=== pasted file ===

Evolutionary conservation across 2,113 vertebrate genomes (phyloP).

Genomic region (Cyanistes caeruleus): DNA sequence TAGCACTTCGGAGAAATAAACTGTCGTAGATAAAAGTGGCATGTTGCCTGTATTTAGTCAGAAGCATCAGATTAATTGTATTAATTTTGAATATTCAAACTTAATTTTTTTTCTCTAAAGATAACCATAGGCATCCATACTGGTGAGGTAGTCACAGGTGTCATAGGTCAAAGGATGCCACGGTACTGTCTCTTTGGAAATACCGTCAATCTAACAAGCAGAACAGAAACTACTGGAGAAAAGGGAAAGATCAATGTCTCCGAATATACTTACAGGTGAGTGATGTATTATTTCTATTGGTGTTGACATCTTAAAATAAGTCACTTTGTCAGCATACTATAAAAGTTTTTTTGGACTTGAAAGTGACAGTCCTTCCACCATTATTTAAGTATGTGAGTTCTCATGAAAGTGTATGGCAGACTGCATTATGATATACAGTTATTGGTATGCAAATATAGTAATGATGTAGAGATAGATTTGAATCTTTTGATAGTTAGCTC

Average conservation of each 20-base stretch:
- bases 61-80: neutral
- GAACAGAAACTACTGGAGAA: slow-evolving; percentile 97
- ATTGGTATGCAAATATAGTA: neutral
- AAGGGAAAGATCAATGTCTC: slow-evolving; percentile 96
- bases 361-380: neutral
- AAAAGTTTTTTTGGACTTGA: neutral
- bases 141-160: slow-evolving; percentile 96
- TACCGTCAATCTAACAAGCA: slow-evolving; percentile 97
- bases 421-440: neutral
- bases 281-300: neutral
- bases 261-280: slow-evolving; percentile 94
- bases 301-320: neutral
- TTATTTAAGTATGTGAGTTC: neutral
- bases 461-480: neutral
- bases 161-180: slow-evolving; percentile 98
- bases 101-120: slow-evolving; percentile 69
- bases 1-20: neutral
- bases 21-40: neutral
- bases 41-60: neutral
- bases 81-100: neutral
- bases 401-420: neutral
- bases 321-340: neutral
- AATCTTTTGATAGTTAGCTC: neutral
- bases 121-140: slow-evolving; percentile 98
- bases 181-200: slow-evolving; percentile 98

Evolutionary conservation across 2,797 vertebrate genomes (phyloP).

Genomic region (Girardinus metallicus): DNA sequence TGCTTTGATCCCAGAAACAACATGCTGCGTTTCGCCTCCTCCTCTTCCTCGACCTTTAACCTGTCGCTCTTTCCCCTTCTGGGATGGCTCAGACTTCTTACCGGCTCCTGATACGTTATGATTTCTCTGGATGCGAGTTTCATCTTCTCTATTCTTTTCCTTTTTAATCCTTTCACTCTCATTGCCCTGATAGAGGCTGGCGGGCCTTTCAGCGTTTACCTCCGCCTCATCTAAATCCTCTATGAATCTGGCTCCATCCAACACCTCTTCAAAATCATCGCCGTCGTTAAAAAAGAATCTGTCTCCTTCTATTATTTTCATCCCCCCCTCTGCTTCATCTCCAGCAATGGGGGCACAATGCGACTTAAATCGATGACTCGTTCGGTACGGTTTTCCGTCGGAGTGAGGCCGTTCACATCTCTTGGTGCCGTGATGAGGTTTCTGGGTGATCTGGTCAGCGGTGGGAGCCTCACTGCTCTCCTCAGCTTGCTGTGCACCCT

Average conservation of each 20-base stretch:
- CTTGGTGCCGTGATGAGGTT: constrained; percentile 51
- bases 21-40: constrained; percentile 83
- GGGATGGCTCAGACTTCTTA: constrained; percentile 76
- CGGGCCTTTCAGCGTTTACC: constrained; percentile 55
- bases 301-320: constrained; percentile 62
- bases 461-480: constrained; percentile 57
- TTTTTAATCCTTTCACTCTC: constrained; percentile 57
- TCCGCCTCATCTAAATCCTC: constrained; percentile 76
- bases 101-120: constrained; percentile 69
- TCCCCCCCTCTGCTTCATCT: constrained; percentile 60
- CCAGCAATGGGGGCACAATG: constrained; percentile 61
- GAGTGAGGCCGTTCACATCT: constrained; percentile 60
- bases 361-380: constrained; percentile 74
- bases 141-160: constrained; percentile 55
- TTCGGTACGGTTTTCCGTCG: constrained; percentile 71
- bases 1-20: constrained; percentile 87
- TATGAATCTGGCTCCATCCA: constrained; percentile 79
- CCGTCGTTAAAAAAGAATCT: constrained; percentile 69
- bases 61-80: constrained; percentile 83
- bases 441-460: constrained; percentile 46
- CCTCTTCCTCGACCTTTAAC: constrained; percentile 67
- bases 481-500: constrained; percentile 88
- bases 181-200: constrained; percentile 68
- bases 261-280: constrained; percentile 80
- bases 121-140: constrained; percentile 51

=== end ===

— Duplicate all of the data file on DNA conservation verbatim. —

Evolutionary conservation across 2,113 vertebrate genomes (phyloP).

Genomic region (Cyanistes caeruleus): DNA sequence TAGCACTTCGGAGAAATAAACTGTCGTAGATAAAAGTGGCATGTTGCCTGTATTTAGTCAGAAGCATCAGATTAATTGTATTAATTTTGAATATTCAAACTTAATTTTTTTTCTCTAAAGATAACCATAGGCATCCATACTGGTGAGGTAGTCACAGGTGTCATAGGTCAAAGGATGCCACGGTACTGTCTCTTTGGAAATACCGTCAATCTAACAAGCAGAACAGAAACTACTGGAGAAAAGGGAAAGATCAATGTCTCCGAATATACTTACAGGTGAGTGATGTATTATTTCTATTGGTGTTGACATCTTAAAATAAGTCACTTTGTCAGCATACTATAAAAGTTTTTTTGGACTTGAAAGTGACAGTCCTTCCACCATTATTTAAGTATGTGAGTTCTCATGAAAGTGTATGGCAGACTGCATTATGATATACAGTTATTGGTATGCAAATATAGTAATGATGTAGAGATAGATTTGAATCTTTTGATAGTTAGCTC

Average conservation of each 20-base stretch:
- bases 61-80: neutral
- GAACAGAAACTACTGGAGAA: slow-evolving; percentile 97
- ATTGGTATGCAAATATAGTA: neutral
- AAGGGAAAGATCAATGTCTC: slow-evolving; percentile 96
- bases 361-380: neutral
- AAAAGTTTTTTTGGACTTGA: neutral
- bases 141-160: slow-evolving; percentile 96
- TACCGTCAATCTAACAAGCA: slow-evolving; percentile 97
- bases 421-440: neutral
- bases 281-300: neutral
- bases 261-280: slow-evolving; percentile 94
- bases 301-320: neutral
- TTATTTAAGTATGTGAGTTC: neutral
- bases 461-480: neutral
- bases 161-180: slow-evolving; percentile 98
- bases 101-120: slow-evolving; percentile 69
- bases 1-20: neutral
- bases 21-40: neutral
- bases 41-60: neutral
- bases 81-100: neutral
- bases 401-420: neutral
- bases 321-340: neutral
- AATCTTTTGATAGTTAGCTC: neutral
- bases 121-140: slow-evolving; percentile 98
- bases 181-200: slow-evolving; percentile 98

Evolutionary conservation across 2,797 vertebrate genomes (phyloP).

Genomic region (Girardinus metallicus): DNA sequence TGCTTTGATCCCAGAAACAACATGCTGCGTTTCGCCTCCTCCTCTTCCTCGACCTTTAACCTGTCGCTCTTTCCCCTTCTGGGATGGCTCAGACTTCTTACCGGCTCCTGATACGTTATGATTTCTCTGGATGCGAGTTTCATCTTCTCTATTCTTTTCCTTTTTAATCCTTTCACTCTCATTGCCCTGATAGAGGCTGGCGGGCCTTTCAGCGTTTACCTCCGCCTCATCTAAATCCTCTATGAATCTGGCTCCATCCAACACCTCTTCAAAATCATCGCCGTCGTTAAAAAAGAATCTGTCTCCTTCTATTATTTTCATCCCCCCCTCTGCTTCATCTCCAGCAATGGGGGCACAATGCGACTTAAATCGATGACTCGTTCGGTACGGTTTTCCGTCGGAGTGAGGCCGTTCACATCTCTTGGTGCCGTGATGAGGTTTCTGGGTGATCTGGTCAGCGGTGGGAGCCTCACTGCTCTCCTCAGCTTGCTGTGCACCCT

Average conservation of each 20-base stretch:
- CTTGGTGCCGTGATGAGGTT: constrained; percentile 51
- bases 21-40: constrained; percentile 83
- GGGATGGCTCAGACTTCTTA: constrained; percentile 76
- CGGGCCTTTCAGCGTTTACC: constrained; percentile 55
- bases 301-320: constrained; percentile 62
- bases 461-480: constrained; percentile 57
- TTTTTAATCCTTTCACTCTC: constrained; percentile 57
- TCCGCCTCATCTAAATCCTC: constrained; percentile 76
- bases 101-120: constrained; percentile 69
- TCCCCCCCTCTGCTTCATCT: constrained; percentile 60
- CCAGCAATGGGGGCACAATG: constrained; percentile 61
- GAGTGAGGCCGTTCACATCT: constrained; percentile 60
- bases 361-380: constrained; percentile 74
- bases 141-160: constrained; percentile 55
- TTCGGTACGGTTTTCCGTCG: constrained; percentile 71
- bases 1-20: constrained; percentile 87
- TATGAATCTGGCTCCATCCA: constrained; percentile 79
- CCGTCGTTAAAAAAGAATCT: constrained; percentile 69
- bases 61-80: constrained; percentile 83
- bases 441-460: constrained; percentile 46
- CCTCTTCCTCGACCTTTAAC: constrained; percentile 67
- bases 481-500: constrained; percentile 88
- bases 181-200: constrained; percentile 68
- bases 261-280: constrained; percentile 80
- bases 121-140: constrained; percentile 51